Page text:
Biofuels developments typically involve “two, four or more” carbon approaches (ethanol, biobutanol, or longer chain hydrocarbons in the gasoline or diesel range). Though used in biodiesel production or as an intermediate in other biofuel production processes, the one-carbon methanol is not commonly targeted as a biofuel.
Methanol has its haters, and its passionate fans. Who’s right?
A recent post by biofuels developer and commentator Robert Rapier — in his R-Squared Energy blog — re-ignited the debate last week. ” I decided to write an essay particularly devoted to methanol,” he writes.
“I was especially motivated to write this because of hypocrites who profess to be all about renewable energy and weaning the U.S. off of foreign oil – which explains their rabid support for corn ethanol – and then when the conversation turns to methanol they start to bad mouth it. When talking about methanol, hypocrites will tell you that “it is toxic.” But these people have never raised that issue over highly toxic denatured ethanol. They speculate that capital costs will be low for cellulosic ethanol but high for methanol. They complain about the lower energy density of methanol, but bring up ethanol and they will tell you all about the possibilities of designing engines to compensate for ethanol’s lower energy density relative to gasoline. Yet they don’t mention any possibility of optimizing engines for methanol. It simply has less energy. End of story.”
Although Rapier is unlikely to win any points for a kindly prose style, he hits his points hard and focuses on economics that should receive attention. “You can buy methanol today for around $1.00 per gallon. This is a big, well-established business that does not receive heavy subsidies and government support as ethanol does. On a per BTU basis, unsubsidized methanol costs $17.61 per million BTUs. You can buy ethanol today – ethanol that has received billions in taxpayer subsidies – for $1.60 per gallon. On a per BTU basis, heavily subsidized and mandated ethanol sells for $21.03 per million BTUs.”
It should be pointed out that Rapier is in the business of biofuels, not just the analysis of them, and is CTO of Merica International, a Hawaii-based holding company that consolidates the investments made by one of biofuels’ most mysterious investors, Michael Saalfeld, in companies such as Choren — and which is looking to develop a biomass-to-diesel technology in the islands. Conflict of interest? Perhaps. Inherently a refutation of methanol’s economics? In itself, no – and Rapier’s arguments should be taken on their merits. More on Merica, here.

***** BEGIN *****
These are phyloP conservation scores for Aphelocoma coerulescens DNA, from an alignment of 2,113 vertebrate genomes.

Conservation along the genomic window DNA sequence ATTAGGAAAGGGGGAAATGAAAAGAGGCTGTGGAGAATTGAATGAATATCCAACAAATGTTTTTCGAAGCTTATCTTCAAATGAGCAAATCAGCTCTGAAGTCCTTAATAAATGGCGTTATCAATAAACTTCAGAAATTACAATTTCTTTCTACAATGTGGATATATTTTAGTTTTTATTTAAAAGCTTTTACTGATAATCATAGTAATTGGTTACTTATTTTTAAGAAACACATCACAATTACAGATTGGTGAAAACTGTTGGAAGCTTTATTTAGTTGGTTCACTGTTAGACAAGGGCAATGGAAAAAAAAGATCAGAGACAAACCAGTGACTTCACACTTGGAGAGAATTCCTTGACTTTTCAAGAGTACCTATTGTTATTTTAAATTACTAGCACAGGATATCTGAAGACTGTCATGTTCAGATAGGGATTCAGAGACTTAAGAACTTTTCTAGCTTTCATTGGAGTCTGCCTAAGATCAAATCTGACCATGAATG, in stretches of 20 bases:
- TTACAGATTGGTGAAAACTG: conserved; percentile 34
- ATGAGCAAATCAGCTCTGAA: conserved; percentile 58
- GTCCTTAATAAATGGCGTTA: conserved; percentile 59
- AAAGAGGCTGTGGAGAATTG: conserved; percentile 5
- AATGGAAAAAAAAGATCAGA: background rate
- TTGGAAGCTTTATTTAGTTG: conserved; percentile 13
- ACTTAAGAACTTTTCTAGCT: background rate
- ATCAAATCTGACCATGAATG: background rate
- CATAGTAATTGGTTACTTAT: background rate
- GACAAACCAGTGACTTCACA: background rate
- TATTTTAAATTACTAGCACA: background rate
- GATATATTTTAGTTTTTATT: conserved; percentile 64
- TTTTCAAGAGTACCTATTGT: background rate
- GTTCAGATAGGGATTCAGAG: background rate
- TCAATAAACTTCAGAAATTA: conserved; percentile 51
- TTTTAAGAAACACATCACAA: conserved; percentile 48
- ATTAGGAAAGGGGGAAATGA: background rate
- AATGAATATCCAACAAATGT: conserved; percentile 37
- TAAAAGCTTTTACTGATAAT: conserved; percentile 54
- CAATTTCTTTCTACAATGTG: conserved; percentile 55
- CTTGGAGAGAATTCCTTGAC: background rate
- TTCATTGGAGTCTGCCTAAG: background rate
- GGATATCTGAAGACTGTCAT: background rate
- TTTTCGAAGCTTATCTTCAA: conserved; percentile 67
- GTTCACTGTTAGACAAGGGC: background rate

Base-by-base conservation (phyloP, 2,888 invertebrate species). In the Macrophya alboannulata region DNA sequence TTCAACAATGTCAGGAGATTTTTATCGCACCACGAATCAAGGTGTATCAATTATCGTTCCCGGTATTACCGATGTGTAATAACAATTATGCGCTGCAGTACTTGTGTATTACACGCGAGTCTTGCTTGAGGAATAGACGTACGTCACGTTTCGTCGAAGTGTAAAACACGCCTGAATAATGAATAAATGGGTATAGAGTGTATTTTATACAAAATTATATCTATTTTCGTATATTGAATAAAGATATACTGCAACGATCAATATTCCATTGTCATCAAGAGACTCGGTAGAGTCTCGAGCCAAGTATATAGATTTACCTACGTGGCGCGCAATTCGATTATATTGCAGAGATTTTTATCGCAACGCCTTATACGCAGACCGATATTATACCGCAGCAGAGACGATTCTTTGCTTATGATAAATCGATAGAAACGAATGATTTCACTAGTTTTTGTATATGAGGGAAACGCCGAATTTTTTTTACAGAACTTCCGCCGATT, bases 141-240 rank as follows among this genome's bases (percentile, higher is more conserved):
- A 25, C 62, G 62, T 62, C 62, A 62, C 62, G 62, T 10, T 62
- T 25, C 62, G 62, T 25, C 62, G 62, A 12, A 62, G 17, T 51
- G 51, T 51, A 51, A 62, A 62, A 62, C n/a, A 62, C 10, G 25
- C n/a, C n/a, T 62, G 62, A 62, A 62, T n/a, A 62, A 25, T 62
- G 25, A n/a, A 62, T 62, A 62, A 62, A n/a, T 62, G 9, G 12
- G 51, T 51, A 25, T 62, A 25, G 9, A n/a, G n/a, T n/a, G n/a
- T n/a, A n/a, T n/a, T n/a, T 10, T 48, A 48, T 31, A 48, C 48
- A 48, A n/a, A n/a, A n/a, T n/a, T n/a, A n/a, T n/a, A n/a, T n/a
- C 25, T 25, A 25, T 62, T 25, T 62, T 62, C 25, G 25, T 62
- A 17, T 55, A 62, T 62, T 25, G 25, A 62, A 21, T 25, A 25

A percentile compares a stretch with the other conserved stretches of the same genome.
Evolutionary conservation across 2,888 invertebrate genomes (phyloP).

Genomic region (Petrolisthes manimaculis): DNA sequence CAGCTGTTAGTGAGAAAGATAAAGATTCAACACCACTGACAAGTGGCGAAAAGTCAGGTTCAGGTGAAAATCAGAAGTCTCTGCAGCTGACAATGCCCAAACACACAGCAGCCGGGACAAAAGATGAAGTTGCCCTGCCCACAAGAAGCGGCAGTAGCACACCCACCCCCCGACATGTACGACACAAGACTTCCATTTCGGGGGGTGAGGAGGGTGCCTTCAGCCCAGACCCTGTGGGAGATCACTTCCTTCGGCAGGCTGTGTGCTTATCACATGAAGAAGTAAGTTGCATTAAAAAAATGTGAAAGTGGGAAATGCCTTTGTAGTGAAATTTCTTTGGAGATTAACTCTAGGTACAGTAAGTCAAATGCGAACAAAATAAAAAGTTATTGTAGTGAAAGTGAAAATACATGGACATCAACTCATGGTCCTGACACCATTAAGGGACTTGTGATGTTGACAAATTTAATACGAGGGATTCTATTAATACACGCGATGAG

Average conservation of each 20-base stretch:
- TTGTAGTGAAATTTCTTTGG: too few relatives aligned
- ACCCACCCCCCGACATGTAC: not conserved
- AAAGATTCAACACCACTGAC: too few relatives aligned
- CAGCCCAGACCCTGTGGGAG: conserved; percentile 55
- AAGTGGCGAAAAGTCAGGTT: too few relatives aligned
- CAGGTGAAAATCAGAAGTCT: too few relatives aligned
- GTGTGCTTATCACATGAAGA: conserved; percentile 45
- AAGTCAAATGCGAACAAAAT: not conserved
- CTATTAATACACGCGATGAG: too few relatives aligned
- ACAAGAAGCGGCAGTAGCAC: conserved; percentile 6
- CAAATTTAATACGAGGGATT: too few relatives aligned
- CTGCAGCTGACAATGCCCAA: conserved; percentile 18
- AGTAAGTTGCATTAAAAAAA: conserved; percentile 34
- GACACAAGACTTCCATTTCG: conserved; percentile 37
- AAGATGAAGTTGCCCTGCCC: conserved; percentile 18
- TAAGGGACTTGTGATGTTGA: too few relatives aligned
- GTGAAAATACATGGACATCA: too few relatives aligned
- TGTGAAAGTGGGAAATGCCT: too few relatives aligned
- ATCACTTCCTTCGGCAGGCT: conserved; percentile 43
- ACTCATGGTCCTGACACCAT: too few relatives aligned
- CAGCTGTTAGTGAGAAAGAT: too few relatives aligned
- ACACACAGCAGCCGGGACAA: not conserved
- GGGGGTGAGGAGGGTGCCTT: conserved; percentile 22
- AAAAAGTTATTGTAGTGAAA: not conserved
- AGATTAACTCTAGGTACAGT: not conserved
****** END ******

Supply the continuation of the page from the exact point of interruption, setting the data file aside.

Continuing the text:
So, what about methanol?
A lot of people refer to methanol as wood alcohol – referring to the ancient process of extracting methanol from wood, using pyrolysis. In recent years, it has been primarily extracted from methane — the primary component of natural gas, and a dangerous greenhouse gas (six times as potent, in terms of global warming, as carbon dioxide). In China, methanol is produced from coal using a BTL (biomass to liquid) technology. Biomethanol can also be made from synthesis gas (syngas), with conversion efficiencies of up to 75 percent (far more than the 25-30 percent efficiency obtained, for example, by combusting biomass for power generation). Syngas, though, is a costly technology in terms of the capital expense, and costs of $8-$10 per gallon of installed capacity are not unusual – making the financing difficult, economies of scale mandatory, and running into difficulties where biomass is costly to transport or unavailable in sufficient density within a feasible radius of the plant.
Handling/safety issues: Ingestion of 10 ml of methanol can cause permanent blindness — so handling is an issue, particularly by service station employees. It breaks down into formaldehyde and formic acid in the body, which is worse than the acetaldehyde and acetic acid formed by the breakdown of ethanol.
Performance: Methanol has cold-start problems. As an experiment some time, light a 1/4 teaspoon of gasoline and watch it combust explosively, while methanol burns far more slowly, almost difficult to ignite. It also evaporates quickly when exposed to air.
Infrastructure: Like ethanol, it is more corrosive than gasoline and requires special flex-fuel engines and parts for both cars and pumps.